bluecollar said...

great post!!!

Joe said...

It is good to be reminded that repentance applies to other things than the salvation experience alone.


Jonathan Moorhead said...

According to FG, you are not saved if you lack assurance!

Annette said...

thank you.
you have been helpful.

Jim said...

Jeremy, good post!

Jonathan, you crack me up bro. You like getting in your jabs just as much as the next guy don't ya. :)

Jeremy Weaver said...

It blows my mind how they say that if you apostasize after making a profession that you're still saved, but if you have a little doubt you're not!?

Rose~ said...

Hi Jeremy.
Can I ask you when you say "repent and believe" do you mean repent in the sense of the word like what I used to think "a changing of mind" or do you mean "turning from all sin"? I am just curious as to your particular take on the word.

I agree with you on this (is this opposite of "free-grace"?)
I think in most cases lack of assurance is a lack of information.

I don't necessarily believe that a new convert who isn't assured of salvation has missed the saving message of Christ, they just need more informtaion like you said.

Jeremy Weaver said...

Repentance in my normal usage means turning from one or more things in order to turn to the opposite.
In Biblical usage repentance is truning from anything that takes the place of Christ in order to turn to Christ.

Rose~ said...

Do you mind if I ask one more clarifying question?

If someone (like say, me) said that "repent and believe the gospel" means that you turn from all other hope of salvation and turn to Christ for His promise of the same, would that fill your definition of "repent and believe the gospel"?

J. Wendell said...

Hi Jeremy,
I enjoyed reading this post very much. I concur with Joe and would add that repentance from sin (at least for me) is daily.

You said, "If you find [that you are not saved], repent and believe the Gospel."

To echo Rosie's question, does that not mean that one should turn from all other hope of salvation and turn to Christ for His promise of the salvation? Does this line up with your soteriology?

Thanks for your reply,
brother John

Jeremy Weaver said...

I saw Rose's question earlier and started to respond, then life got in the way, and I forgot.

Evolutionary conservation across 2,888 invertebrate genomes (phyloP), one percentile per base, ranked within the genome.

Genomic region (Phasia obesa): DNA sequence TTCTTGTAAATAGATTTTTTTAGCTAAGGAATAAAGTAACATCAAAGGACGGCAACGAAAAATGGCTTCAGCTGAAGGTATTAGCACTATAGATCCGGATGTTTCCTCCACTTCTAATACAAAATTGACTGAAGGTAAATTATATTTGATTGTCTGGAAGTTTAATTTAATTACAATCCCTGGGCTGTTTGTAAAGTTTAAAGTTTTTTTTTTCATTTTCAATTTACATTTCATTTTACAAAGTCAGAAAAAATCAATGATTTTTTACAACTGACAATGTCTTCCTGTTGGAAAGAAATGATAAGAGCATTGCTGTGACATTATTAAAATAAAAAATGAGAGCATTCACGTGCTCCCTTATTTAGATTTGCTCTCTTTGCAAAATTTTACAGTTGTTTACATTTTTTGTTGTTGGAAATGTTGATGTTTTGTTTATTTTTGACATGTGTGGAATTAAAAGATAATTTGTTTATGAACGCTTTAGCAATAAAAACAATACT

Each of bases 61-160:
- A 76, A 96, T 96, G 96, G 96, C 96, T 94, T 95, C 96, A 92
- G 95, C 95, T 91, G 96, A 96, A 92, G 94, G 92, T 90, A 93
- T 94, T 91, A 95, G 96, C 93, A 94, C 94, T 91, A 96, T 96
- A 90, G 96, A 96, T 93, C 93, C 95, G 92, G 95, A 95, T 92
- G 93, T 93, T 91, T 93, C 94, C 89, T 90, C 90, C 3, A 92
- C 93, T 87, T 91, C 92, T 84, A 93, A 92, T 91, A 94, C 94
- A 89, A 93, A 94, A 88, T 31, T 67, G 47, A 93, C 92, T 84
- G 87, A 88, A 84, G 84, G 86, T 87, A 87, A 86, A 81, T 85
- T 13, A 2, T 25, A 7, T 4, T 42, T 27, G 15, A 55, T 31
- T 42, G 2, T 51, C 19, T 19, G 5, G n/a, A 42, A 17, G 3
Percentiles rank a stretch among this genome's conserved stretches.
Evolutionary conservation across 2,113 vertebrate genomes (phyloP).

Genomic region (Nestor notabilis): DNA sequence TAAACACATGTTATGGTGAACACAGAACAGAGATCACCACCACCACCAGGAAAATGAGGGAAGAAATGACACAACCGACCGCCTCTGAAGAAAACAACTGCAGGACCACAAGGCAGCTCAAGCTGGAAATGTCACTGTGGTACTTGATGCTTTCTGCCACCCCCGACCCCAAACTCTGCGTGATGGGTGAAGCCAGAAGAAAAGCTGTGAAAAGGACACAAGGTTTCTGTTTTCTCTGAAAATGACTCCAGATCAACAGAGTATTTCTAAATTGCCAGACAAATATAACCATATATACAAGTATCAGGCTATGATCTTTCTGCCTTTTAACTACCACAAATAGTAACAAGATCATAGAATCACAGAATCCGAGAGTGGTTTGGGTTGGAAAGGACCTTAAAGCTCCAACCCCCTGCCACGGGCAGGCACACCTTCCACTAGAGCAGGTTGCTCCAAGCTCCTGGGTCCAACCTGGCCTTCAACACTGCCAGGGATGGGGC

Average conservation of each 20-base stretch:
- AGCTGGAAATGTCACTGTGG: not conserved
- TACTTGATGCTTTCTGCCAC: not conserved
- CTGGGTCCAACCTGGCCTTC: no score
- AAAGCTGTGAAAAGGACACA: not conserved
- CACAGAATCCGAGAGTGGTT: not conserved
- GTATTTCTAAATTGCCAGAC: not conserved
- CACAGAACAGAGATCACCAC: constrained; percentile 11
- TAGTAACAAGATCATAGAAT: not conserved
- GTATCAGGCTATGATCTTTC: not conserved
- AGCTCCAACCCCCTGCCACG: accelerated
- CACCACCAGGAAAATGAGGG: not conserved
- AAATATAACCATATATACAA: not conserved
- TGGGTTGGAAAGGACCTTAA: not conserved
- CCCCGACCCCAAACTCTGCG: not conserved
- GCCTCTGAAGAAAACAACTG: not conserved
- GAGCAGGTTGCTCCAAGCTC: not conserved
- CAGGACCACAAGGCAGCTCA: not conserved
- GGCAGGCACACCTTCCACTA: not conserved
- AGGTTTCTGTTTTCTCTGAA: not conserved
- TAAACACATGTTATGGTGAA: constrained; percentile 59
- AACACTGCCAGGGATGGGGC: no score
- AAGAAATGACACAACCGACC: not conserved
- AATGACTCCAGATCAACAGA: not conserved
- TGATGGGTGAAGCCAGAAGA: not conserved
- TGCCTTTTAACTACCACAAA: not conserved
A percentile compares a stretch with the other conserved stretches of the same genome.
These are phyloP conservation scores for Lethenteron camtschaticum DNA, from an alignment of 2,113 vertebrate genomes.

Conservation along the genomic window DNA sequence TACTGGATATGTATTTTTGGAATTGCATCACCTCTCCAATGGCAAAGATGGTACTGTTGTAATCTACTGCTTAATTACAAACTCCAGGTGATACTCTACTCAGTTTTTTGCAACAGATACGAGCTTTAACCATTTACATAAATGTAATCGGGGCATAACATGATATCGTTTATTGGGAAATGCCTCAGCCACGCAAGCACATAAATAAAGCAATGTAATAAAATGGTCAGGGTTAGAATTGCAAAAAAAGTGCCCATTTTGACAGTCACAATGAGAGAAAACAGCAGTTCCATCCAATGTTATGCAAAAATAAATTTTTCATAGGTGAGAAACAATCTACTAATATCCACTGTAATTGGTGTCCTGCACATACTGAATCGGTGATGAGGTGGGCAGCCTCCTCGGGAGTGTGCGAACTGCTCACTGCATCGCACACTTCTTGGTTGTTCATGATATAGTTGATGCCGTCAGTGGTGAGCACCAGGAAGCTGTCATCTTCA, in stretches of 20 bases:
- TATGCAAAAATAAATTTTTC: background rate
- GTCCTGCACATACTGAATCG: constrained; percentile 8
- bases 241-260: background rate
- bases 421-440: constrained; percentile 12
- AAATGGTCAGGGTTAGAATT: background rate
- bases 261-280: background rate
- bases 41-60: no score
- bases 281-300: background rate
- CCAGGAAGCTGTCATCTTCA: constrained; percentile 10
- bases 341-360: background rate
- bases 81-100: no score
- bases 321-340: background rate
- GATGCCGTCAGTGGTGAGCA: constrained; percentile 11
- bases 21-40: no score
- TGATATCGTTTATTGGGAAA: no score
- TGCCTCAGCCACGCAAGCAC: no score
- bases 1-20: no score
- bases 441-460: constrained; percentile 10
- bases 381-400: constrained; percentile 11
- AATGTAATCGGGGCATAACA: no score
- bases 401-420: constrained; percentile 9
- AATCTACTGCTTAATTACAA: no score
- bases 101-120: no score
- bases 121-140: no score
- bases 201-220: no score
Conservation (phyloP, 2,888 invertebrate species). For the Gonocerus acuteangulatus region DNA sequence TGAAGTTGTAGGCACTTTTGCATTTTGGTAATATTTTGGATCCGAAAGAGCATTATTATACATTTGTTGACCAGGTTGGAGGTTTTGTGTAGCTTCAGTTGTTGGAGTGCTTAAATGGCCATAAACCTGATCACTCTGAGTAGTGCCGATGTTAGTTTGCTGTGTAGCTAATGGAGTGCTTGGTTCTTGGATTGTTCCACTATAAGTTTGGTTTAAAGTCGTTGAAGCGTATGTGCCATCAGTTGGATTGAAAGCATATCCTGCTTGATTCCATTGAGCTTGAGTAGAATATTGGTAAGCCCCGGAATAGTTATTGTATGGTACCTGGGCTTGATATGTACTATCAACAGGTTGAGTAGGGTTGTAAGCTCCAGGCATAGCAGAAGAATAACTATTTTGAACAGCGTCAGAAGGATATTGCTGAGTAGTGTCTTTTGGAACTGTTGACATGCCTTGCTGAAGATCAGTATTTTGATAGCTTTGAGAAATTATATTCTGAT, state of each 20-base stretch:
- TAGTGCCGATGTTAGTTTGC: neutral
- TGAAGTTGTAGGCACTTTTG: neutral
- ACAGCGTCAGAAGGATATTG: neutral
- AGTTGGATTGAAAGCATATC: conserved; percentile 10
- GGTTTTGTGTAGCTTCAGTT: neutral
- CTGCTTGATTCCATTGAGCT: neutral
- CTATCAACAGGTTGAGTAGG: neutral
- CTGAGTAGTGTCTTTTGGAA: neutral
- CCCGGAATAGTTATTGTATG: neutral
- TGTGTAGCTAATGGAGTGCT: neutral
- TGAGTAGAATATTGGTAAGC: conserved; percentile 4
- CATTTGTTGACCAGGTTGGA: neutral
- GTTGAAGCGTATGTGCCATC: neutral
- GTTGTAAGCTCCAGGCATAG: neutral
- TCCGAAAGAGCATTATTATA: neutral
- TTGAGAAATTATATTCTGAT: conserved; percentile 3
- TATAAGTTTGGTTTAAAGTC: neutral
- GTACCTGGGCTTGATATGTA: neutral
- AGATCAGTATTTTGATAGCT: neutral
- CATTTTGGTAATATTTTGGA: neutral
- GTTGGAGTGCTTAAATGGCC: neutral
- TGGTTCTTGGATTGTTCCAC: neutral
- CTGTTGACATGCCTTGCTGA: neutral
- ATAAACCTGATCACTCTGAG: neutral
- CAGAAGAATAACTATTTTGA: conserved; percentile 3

Repentance, according to Jesus, is a condition for salvation. I think we both agree there. The question that you and Rose are asking then is "repentance from what?"
I would say that we should repent of everything that causes us not to look to Christ for our only hope of salvation. This includes things that we might be inclined to trust (good works, church membership, etc.) AND things that would otherwise keep us from turning to Christ.
In each of those two categories there are sins and there are some 'not sins'.
I do not believe that this means that we are to give up good things as a matter of turning to Christ, but that we must stop holding them in an incorrect, or, sinful way.

As far as sin goes, it must be turned away from as a way of life. That does not mean that once I have repented of my sin I will never sin again. It does mean that I have righteousness as my daily practice.
But again, that is not to say that a day goes by without sin. That is why repentance is a way of life for the Christian. Just as we continue believing, we also continue repenting.

Is that clear as mud or what?

Garry Weaver said...

I once heard a preacher say,"One way you can know that you have repented is that you are always repenting." I agree. The initial brokenness brought on by Holy Spirit conviction becomes a way of life in the one who has experienced it.

J. Wendell said...

Well put Jeremy,
Thank you for that very clear explanation.

Rose~ said...

I think if more definition of terms went on, maybe there would be less friction.

Then again, I have been wrong before. :~)

Thanks, Jeremy, for the answer.
It sounds like we are not all that far apart about that issue.